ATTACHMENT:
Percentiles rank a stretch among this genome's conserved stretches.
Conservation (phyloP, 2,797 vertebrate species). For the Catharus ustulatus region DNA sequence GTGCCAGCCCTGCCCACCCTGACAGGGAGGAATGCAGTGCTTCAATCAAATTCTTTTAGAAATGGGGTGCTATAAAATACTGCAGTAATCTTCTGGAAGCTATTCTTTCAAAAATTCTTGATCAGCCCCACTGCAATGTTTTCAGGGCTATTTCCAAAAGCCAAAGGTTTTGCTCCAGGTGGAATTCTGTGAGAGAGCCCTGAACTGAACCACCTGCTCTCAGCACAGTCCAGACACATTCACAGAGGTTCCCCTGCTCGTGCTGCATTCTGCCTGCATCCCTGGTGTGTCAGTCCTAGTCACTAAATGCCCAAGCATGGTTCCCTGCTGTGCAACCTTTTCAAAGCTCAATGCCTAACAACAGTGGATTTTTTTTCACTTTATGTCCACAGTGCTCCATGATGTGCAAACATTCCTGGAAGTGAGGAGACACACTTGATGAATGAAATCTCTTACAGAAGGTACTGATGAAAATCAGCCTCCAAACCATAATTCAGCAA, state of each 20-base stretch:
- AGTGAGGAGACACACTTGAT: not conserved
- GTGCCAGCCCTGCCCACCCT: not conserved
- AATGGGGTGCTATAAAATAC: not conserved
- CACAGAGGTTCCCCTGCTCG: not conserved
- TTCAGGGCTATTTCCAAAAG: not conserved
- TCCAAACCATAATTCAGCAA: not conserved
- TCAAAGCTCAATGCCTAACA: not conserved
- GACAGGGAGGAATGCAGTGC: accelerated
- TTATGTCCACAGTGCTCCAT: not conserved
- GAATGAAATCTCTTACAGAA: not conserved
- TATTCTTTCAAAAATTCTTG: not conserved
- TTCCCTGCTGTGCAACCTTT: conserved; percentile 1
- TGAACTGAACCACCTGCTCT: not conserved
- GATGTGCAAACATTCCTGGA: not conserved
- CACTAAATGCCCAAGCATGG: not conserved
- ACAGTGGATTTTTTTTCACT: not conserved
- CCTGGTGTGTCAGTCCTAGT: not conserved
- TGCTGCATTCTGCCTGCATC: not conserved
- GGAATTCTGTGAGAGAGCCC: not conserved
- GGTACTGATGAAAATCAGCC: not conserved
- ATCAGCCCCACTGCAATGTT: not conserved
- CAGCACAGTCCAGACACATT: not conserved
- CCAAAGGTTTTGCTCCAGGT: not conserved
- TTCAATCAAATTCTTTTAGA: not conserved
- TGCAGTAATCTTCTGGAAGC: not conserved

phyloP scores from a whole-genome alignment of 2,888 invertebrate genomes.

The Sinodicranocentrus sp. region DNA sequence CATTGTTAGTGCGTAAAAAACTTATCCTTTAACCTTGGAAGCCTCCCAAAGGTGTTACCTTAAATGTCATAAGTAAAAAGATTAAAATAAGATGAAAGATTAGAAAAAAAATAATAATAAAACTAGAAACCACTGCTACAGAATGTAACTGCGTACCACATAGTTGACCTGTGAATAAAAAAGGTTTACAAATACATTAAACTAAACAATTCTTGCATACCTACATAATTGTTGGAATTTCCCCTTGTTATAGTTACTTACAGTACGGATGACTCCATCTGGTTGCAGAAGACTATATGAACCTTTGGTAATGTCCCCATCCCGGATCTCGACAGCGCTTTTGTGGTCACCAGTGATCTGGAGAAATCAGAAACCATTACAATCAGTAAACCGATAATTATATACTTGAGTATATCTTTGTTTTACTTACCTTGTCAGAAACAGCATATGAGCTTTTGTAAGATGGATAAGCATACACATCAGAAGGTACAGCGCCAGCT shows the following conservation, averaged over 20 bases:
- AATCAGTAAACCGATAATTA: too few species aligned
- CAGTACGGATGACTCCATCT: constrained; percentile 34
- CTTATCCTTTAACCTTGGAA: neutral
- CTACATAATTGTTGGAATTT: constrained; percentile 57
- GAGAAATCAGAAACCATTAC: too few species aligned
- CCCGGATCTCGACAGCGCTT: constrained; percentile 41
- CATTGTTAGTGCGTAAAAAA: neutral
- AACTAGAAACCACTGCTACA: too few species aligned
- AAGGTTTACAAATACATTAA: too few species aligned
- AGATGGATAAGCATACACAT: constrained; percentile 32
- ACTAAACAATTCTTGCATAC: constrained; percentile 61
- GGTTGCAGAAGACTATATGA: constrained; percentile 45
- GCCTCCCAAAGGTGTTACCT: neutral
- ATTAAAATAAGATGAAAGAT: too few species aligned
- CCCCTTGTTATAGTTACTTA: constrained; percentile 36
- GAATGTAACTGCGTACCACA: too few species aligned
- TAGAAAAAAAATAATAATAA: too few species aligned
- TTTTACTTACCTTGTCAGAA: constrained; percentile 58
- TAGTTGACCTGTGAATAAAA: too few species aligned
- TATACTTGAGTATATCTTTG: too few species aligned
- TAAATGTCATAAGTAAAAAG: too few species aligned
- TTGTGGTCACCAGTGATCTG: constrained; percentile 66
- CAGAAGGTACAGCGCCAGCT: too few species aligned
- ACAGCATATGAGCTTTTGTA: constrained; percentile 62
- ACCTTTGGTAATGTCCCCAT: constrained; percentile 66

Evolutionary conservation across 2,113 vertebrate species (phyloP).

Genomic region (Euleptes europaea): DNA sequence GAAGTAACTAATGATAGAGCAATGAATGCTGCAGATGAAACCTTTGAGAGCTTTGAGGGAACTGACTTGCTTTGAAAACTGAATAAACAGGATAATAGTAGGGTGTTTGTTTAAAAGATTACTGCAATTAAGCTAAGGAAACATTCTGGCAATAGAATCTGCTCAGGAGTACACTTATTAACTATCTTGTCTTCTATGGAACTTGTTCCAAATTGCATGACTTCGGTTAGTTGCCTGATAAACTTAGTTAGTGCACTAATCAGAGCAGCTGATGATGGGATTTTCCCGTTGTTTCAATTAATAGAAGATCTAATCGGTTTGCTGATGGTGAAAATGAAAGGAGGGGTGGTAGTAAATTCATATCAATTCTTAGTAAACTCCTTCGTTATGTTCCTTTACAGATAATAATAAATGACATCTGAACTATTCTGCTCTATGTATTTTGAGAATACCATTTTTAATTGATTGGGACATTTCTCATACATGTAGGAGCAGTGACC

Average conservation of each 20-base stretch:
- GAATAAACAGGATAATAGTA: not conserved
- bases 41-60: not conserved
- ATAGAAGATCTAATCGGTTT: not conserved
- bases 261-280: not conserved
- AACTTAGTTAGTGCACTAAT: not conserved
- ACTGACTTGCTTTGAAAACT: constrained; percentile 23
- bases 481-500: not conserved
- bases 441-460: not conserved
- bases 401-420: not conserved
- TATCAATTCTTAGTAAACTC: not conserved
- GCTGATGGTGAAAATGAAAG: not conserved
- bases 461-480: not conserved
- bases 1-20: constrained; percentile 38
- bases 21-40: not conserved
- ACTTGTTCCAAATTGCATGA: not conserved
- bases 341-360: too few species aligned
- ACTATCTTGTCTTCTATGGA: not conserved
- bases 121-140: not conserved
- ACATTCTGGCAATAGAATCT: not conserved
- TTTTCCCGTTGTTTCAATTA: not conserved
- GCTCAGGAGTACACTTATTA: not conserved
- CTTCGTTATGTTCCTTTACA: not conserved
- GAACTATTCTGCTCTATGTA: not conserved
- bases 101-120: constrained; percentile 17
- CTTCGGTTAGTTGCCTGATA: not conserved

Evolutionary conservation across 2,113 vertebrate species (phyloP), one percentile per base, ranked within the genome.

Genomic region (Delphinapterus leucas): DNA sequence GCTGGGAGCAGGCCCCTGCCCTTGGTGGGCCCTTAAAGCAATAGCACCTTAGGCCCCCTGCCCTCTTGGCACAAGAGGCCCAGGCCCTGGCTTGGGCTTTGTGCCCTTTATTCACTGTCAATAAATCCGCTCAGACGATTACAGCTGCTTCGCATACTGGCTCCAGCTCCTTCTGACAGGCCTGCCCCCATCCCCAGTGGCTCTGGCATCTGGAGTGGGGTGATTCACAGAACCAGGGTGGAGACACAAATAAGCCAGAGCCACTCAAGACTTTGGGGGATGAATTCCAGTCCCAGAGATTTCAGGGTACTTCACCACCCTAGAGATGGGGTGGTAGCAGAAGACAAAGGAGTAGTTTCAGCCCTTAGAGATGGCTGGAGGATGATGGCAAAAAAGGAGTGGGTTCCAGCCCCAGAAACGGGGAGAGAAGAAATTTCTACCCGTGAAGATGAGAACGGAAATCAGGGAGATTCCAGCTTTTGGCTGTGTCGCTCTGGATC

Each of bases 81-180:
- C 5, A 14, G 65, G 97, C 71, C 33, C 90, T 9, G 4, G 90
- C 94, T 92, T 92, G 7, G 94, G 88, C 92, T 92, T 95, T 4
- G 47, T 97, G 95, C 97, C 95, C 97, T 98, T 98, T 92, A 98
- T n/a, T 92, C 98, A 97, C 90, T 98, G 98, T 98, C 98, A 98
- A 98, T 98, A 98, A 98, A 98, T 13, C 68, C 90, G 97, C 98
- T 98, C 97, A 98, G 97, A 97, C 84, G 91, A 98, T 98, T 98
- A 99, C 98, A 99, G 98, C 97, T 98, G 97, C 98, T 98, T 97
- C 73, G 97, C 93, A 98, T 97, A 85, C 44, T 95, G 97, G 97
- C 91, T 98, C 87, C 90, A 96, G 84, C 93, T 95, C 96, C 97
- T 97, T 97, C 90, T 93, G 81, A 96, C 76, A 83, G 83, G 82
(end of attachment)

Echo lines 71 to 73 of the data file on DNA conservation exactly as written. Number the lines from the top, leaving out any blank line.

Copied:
- bases 21-40: not conserved
- ACTTGTTCCAAATTGCATGA: not conserved
- bases 341-360: too few species aligned